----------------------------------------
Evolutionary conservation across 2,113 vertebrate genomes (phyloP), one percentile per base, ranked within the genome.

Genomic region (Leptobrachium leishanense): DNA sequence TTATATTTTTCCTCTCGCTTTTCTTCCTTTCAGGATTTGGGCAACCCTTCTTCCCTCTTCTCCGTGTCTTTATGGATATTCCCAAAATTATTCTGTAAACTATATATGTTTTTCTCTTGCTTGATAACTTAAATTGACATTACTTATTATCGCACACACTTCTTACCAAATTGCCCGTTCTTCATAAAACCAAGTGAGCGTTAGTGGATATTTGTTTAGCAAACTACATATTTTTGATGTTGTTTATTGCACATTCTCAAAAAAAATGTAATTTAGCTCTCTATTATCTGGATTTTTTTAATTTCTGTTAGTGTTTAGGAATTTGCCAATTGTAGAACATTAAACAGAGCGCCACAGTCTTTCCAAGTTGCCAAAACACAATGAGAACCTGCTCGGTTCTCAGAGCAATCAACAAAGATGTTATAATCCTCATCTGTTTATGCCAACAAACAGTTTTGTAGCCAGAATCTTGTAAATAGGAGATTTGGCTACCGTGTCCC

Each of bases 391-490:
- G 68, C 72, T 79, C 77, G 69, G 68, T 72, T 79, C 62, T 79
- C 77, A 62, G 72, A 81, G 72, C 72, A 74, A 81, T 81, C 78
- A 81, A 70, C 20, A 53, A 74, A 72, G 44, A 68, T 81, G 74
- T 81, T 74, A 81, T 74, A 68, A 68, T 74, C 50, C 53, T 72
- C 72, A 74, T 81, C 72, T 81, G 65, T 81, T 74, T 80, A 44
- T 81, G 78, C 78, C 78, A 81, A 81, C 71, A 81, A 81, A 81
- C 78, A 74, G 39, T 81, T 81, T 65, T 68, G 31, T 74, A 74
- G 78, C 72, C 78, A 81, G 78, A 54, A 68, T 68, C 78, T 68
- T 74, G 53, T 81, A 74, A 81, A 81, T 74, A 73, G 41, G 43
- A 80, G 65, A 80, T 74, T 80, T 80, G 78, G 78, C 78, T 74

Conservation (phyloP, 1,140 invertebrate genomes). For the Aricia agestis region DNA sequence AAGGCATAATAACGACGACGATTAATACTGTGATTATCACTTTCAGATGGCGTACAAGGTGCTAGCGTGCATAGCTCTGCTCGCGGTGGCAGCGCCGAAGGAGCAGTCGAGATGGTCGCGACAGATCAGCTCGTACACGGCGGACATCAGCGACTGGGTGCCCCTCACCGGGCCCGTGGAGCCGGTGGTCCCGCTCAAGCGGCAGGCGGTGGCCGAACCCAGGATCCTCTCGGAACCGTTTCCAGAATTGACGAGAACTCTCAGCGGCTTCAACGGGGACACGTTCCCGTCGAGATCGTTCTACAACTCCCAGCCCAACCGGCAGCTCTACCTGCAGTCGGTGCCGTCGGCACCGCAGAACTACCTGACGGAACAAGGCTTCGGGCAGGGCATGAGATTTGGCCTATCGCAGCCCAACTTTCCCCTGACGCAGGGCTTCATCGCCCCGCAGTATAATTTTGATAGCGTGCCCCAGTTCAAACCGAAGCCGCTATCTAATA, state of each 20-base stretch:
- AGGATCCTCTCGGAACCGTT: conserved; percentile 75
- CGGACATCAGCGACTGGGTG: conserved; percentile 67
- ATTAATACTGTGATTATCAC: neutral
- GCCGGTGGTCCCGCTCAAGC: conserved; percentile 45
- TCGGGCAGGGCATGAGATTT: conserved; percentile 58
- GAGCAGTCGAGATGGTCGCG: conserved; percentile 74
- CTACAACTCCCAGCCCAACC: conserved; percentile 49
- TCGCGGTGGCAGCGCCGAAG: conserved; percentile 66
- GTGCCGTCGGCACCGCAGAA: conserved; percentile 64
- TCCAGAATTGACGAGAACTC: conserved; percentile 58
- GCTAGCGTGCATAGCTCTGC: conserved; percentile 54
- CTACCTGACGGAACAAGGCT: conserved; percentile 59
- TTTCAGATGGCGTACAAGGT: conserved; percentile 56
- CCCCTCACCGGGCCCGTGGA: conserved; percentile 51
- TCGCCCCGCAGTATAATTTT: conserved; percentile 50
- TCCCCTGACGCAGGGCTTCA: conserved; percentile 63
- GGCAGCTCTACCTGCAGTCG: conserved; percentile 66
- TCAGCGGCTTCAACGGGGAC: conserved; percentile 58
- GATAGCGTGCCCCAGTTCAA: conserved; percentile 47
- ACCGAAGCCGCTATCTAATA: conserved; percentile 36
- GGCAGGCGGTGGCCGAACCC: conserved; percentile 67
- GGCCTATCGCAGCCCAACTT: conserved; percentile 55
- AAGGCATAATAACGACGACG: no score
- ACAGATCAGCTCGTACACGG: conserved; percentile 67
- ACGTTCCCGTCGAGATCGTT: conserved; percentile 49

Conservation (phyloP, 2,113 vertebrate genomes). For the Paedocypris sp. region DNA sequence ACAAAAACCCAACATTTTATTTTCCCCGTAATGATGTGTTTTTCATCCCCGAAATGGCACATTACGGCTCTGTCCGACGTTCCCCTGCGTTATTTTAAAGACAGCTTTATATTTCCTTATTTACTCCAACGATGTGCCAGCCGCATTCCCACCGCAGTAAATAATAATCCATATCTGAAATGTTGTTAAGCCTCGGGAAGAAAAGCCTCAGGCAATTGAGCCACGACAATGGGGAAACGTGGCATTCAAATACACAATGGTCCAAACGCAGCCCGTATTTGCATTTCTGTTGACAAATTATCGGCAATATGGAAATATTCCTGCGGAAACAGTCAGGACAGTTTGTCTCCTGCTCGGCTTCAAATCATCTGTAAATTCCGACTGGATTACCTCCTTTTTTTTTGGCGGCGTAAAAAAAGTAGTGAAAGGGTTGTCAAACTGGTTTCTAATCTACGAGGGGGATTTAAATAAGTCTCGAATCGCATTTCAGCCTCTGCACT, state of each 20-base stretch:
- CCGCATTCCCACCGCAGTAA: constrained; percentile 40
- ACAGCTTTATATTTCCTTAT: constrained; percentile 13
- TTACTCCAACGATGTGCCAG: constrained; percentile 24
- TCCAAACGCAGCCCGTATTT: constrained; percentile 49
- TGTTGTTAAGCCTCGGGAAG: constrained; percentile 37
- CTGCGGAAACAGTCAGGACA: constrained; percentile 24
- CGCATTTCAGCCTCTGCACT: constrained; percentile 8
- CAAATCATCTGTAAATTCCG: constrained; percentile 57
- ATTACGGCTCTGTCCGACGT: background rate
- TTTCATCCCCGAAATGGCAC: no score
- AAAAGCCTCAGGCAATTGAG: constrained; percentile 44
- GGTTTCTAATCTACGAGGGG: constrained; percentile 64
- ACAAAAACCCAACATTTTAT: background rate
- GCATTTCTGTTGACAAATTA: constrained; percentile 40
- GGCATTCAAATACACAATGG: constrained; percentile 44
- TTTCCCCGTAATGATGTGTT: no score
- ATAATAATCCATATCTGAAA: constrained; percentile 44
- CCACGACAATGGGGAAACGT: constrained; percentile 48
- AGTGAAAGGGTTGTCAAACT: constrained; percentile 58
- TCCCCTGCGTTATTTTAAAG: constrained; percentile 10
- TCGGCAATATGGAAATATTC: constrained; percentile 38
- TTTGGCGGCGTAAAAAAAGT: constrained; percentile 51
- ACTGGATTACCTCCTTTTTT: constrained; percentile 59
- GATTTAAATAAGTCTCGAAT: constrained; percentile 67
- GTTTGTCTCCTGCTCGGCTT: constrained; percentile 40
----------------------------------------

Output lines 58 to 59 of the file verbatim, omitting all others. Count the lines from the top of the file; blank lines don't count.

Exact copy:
- CCACGACAATGGGGAAACGT: constrained; percentile 48
- AGTGAAAGGGTTGTCAAACT: constrained; percentile 58